Community farming projects are changing lives every day. Bird’s eye chillies have more bite than just the sauces they are added to; they are building houses, buying furniture and opening bank accounts for growers. In the four short years the project* has been on the go, it has completely changed the lives of those involved – for the better, and without exception. read more
In 2005 the Mozambican government appointed Peace Parks Foundation to provide assistance with its community development strategy in the Matutuine district. The goals of this strategy were to provide technical and professional training to community members, and to bring about the sustainable economic development of and benefit-sharing by communities living in and around Maputo Special Reserve. This would be done through a consultative and participatory process that would also develop nature-based tourism and conservation enterprises. The foundation subsequently appointed a community development coordinator to implement the strategy.
Community Development Facility
In 2013 the Community Development Facility (CDF) was launched as a joint initiative between the government of Mozambique, COmON Foundation and Peace Parks Foundation. One of the first projects to be completed was the provision of fresh drinking water to nine communities, comprising 2 300 people and their cattle. Pumps linked to solar panels are used to pump the water. To manage the water-supply project, a water management committee was established for every borehole.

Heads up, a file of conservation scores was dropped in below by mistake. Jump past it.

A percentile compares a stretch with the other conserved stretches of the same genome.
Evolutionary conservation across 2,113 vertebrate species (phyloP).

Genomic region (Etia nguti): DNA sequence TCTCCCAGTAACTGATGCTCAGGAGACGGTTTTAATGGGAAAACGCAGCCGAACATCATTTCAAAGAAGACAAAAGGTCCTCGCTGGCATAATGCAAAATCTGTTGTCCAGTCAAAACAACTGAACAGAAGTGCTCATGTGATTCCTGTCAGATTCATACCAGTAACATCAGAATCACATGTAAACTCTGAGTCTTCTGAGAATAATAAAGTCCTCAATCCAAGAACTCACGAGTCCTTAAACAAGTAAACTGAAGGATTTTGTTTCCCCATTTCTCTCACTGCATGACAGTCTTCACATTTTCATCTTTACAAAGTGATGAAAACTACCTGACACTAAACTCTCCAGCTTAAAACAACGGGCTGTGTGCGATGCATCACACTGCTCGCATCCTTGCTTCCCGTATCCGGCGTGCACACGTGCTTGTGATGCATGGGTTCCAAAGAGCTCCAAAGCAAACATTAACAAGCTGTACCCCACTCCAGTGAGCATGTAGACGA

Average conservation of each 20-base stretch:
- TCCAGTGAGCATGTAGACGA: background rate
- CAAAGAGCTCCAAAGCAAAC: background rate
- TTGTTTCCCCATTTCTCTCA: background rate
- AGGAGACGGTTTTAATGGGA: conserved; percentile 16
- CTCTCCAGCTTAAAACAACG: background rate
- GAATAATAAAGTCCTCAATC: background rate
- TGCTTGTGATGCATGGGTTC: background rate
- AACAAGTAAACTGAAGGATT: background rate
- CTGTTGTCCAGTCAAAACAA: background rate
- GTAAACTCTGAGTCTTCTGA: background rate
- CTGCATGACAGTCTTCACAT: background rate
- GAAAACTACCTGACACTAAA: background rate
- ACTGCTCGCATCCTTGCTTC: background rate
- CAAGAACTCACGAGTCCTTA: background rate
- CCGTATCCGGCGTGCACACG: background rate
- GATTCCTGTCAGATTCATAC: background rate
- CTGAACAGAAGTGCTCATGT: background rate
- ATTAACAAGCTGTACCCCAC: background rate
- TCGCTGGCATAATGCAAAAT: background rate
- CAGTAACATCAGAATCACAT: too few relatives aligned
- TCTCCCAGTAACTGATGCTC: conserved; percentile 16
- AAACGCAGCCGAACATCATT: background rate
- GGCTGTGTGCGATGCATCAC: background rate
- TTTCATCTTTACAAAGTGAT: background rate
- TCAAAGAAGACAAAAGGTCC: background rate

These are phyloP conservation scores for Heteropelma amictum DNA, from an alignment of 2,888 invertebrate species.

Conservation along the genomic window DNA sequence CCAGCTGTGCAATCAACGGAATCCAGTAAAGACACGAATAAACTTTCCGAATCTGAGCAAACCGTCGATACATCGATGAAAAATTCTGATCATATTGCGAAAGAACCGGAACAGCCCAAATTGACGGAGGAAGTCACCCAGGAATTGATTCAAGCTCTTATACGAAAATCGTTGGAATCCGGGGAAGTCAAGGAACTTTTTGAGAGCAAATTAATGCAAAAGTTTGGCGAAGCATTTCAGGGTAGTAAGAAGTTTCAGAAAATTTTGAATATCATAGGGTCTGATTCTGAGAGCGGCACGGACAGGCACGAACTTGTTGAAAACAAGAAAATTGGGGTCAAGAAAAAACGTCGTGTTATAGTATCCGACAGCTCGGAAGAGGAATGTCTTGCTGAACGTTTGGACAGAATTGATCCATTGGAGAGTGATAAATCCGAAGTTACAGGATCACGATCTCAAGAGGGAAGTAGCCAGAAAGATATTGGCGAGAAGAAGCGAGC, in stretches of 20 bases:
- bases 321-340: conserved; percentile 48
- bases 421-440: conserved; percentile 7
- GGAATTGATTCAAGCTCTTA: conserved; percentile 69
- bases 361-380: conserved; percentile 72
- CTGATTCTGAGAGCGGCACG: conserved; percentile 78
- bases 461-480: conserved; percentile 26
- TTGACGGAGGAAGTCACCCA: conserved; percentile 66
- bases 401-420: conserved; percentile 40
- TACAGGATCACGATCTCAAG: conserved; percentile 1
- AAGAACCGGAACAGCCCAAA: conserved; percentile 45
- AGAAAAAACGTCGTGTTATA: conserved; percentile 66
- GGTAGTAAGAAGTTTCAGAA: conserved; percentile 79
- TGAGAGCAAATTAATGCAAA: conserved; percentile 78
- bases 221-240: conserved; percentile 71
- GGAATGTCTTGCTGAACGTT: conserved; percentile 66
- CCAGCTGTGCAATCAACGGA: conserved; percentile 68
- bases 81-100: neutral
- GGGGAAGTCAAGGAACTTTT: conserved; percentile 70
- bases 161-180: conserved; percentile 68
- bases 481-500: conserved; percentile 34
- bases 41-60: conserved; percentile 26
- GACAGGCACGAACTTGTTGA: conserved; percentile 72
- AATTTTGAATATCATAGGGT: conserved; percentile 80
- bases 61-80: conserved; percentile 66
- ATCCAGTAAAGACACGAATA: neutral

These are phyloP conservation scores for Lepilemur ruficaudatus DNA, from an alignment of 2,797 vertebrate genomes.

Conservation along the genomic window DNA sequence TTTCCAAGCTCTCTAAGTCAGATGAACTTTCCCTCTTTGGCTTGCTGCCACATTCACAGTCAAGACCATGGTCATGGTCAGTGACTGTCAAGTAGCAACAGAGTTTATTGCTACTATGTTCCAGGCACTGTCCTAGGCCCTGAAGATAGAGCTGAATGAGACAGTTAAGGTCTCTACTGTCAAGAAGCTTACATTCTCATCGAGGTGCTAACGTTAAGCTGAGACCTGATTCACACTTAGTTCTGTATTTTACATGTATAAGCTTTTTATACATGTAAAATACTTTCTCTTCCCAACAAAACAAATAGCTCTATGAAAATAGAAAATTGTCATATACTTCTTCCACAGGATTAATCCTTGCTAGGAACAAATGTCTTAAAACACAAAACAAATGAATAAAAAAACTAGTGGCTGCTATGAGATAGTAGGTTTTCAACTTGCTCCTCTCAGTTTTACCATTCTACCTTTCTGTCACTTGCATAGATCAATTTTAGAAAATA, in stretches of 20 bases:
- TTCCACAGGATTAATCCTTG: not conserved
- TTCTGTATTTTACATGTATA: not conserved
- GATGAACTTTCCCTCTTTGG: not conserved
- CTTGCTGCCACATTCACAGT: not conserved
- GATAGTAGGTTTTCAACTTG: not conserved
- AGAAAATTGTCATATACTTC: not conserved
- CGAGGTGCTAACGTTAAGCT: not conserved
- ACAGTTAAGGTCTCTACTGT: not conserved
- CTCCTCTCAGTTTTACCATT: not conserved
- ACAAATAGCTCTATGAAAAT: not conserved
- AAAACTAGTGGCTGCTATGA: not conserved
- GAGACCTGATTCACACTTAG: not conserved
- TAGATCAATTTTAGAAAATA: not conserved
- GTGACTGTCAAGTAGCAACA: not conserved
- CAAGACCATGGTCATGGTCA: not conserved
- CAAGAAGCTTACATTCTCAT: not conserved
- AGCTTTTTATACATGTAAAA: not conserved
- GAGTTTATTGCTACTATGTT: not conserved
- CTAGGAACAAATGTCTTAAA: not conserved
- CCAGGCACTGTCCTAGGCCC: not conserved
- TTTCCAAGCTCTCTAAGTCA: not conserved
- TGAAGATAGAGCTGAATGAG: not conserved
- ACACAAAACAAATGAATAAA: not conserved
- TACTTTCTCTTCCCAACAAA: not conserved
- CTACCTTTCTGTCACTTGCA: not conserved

The CDF has also enabled the following projects:
In 2011 Ahi Zameni Chemucane, a community association representing three rural Mozambican communities, signed a 25-year partnership agreement with the Bell Foundation and received an interest-free loan from African Safari Lodge Foundation to develop a luxury ecotourism lodge in the northern section of Maputo Special Reserve. Following an inspection by a team of district services for economic activities, health and public works, Anvil Bay Lodge received a tour operator license and became fully operational. It has 11 guest units, a restaurant and a beach bar. The lodge uses solar energy and endeavours to minimise its impact on the environment. It employs 31 workers, 29 of whom are from local communities. The bar, restaurant, housekeeping and logistics are managed by local community members who received their training at the SA College for Tourism.
With technical assistance from Piri-Piri Elephant Mozambique, farmers paticipating in the chilli project were trained in good practices for soil management, seed bed preparation and management, planting, fertiliser application, disease control and post-harvest quality control. A second seedling nursery was established and thechilli project was extended from three to seven hectares. An agricultural extension officer, with experience in chilli production, was appointed and a better price was negotiated for the harvest. Crop rotation between chillies and potatoes was also started, to provide communities with a year-long harvest, while ensuring food security and the sale of surplus crops. The community harvested more than 8.8 tonnes of chillies and 45 000 seedlings were obtained for the new season. A sustainability plan was drafted to schedule production and increase community ownership for the 20 families (100 people) in the scheme.